What is Diabetes? Symptoms, causes and prevention tips.

Updated: Mar 16



Blood sugar, also known as glucose comes from carbohydrate foods - rice, potatoes, bread, tortillas, cereal, fruit, vegetables and milk. Post eating, glucose is absorbed into our bloodstream, from where it travels to your body’s cells. Ultimately this sugar acts as a source of energy and provides nutrients to the body's organs, muscles and nervous system. A hormone called insulin, which is made in the pancreas, helps our cells use glucose for energy. Diabetes is a chronic disease that occurs when the pancreas is no longer able to make insulin, or the body cannot make the best use of the produced insulin. This inability leads to raised glucose levels in the blood (known as hyperglycemia). Over the long-term high glucose levels are associated with damage to the body and can cause serious health problems, such as heart disease, vision loss, and kidney disease. People with diabetes need to manage their disease to stay healthy. There isn’t a cure yet for diabetes, but losing weight, eating healthy food, and being active can really help. Taking medicine as needed, getting diabetes self-management education and support and keeping health care appointments can also reduce the impact of diabetes on your life.


Types of Diabetes


Three main types are:


1) Type 1 Diabetes


It is also called juvenile diabetes. It is caused by an autoimmune reaction that stops the body from making insulin. People here are insulin-dependent, which means they must take artificial insulin every day in order to stay alive. Mostly its diagnosed in children, teens, and young adults.


2) Type 2 Diabetes


It is the most common type of diabetes, here the body doesn’t use insulin properly and can’t keep blood sugar at normal levels. Though the body makes insulin, unlike in type I, but the body cells do not respond to it as effectively as they once did. It develops over many years and is usually diagnosed in adults (but more and more in children, teens, and young adults).


3) Gestational Diabetes


Pregnant ladies are more prone to here, here the baby in their womb is at higher risk for health problems. It normally goes away post-delivery but the lady has high chances to develop type 2 diabetes later in her life. Even the child is more likely to have obesity and more likely to develop type 2 diabetes later in his/her life.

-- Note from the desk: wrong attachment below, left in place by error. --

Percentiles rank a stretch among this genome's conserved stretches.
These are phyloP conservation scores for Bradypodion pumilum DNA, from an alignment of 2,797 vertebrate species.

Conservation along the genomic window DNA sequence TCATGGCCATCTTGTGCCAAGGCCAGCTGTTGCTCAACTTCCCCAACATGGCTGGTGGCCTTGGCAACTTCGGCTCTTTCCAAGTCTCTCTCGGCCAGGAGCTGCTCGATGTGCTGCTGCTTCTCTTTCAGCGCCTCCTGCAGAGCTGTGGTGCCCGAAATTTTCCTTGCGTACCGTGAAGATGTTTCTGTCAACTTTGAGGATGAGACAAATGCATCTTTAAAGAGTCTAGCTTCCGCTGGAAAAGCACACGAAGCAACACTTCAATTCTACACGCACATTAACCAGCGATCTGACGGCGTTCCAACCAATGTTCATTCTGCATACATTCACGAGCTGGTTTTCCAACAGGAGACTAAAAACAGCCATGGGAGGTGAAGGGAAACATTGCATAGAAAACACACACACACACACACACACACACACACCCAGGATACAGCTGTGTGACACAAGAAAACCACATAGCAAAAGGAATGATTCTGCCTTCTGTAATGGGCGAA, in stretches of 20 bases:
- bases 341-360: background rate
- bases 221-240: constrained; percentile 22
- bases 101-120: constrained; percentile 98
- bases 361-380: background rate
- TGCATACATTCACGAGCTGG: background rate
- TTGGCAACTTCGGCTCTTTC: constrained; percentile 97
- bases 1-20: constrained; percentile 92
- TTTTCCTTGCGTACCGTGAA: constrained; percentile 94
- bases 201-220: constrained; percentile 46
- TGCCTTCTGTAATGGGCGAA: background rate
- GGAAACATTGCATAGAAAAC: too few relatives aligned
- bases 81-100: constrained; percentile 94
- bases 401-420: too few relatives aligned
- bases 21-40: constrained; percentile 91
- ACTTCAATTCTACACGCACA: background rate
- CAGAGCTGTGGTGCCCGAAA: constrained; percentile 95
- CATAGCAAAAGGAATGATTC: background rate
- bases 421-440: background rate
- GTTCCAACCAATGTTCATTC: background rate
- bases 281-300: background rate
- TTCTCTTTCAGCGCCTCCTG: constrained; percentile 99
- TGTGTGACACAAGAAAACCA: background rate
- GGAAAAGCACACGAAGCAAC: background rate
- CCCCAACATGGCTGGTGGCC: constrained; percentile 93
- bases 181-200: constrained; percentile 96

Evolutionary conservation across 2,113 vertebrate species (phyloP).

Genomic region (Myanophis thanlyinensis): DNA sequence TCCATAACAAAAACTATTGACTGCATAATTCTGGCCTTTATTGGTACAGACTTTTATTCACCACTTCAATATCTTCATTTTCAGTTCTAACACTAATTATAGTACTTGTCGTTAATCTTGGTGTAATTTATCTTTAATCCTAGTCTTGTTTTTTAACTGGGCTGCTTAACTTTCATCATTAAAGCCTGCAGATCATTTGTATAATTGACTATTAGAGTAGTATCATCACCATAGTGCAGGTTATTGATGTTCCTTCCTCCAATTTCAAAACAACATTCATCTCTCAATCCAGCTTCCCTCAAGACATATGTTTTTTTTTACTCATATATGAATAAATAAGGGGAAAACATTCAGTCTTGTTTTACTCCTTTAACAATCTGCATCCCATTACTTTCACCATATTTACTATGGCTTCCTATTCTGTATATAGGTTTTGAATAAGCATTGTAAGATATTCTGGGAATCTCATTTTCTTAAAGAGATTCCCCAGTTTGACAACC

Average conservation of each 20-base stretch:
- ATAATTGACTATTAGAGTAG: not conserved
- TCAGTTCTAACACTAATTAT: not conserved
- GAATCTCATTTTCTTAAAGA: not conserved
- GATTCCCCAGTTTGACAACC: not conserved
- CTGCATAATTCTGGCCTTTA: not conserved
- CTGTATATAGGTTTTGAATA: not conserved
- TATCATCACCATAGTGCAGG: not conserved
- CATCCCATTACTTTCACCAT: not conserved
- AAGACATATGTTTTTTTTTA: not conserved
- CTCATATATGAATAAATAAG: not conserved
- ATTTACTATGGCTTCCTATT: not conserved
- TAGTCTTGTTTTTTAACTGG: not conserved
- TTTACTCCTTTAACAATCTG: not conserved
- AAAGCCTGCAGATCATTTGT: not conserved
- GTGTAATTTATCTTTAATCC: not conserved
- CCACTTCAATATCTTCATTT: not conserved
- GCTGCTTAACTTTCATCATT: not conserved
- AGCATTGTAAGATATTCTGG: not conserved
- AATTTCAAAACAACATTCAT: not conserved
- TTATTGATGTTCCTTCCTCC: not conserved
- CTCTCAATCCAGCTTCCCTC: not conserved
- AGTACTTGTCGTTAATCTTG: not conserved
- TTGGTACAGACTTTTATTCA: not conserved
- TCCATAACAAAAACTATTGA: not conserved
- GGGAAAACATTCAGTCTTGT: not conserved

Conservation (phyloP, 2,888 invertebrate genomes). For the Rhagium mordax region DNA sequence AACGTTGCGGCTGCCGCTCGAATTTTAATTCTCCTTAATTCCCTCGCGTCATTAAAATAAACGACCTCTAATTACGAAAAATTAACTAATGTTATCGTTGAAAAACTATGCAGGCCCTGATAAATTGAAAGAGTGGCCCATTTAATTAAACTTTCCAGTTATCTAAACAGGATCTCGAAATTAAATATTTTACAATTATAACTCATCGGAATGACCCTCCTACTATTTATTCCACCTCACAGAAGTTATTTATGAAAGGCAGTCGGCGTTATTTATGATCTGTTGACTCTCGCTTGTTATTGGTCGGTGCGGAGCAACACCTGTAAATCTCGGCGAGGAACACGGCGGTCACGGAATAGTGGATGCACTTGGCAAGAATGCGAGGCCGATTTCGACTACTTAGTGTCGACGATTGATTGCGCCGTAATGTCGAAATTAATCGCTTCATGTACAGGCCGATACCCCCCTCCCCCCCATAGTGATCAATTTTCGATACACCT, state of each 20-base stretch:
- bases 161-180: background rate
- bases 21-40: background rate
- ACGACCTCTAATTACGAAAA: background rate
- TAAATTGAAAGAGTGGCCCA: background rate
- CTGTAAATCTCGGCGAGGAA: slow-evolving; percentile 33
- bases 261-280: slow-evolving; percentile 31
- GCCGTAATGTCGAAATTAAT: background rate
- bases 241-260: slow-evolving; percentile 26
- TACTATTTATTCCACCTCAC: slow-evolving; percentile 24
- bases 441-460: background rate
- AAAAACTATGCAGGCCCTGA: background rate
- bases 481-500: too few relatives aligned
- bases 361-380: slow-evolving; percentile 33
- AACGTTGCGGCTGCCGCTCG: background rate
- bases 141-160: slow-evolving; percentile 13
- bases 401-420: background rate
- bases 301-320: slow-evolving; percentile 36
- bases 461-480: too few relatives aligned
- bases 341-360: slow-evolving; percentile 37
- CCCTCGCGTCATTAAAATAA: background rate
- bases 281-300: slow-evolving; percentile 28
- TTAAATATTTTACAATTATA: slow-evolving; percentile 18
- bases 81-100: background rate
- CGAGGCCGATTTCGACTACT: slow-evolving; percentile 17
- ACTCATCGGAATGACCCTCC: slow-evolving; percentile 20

4) Prediabetes


It refers to borderline diabetes when blood sugar is usually in the range of 100 to 125 milligrams per deciliter (mg/dL). Here people are at a risk of developing type 2 diabetes, although they do not usually experience the symptoms of full diabetes. By following some healthy tips, one can reverse this form of diabetes.


Symptoms of Diabetes



The general symptoms of diabetes include:

  • Frequent night urination

  • Increased hunger and thirst

  • Difficulty in losing weight

  • Blurry vision

  • Have numb or tingling hands or feet

  • Extreme fatigue

  • Decreased sex drive and poor muscle strength.

  • UTI and yeast infections

  • Dry and itchy skin.

  • Sores that heal slowly

  • Recurring infections.

Causes of Diabetes


Different causes are associated with each type of diabetes, but both genetic and environmental factors play a role in triggering diabetes.


A) Type 1 diabetes


The exact cause of this diabetes is unknown, but according to researchers, it occurs when our immune system destroys the insulin-producing beta cells of the pancreas, this condition leaves us with little or zero insulin. Thus instead of being transported into cells, sugar builds up in our bloodstream. According to scientists, type 1 diabetes gets triggered due to a combination of genetic susceptibility and environmental factor like viruses.


B) Type 2 diabetes


It’s the most common form of diabetes and is caused due to following factors;


i) Overweight, obesity, and physical inactivity


If a person is not physically active and is overweight or obese, he/she is more prone to get type 2 diabetes. It occurs due to a combination of genetics and lifestyle factors.


ii) Insulin resistance


It’s a condition when the cells in our muscles, fat and liver don’t respond properly to insulin and can’t easily absorb glucose from the blood.


iii) Genetic reasons


Certain genetic factors lead to develop type 2 diabetes. The disease tends to run in families and this makes them more likely to get type 2 diabetes and to be overweight.


C) Gestational Diabetes


It is the result of hormonal changes during pregnancy. The placenta produces hormones that make a pregnant woman’s cells less sensitive to the effects of insulin. This can cause high blood sugar during pregnancy.


D) Prediabetes


Its exact cause is unknown, but lack of regular physical exercise and being overweight with excess fat around the abdomen are the main important factor.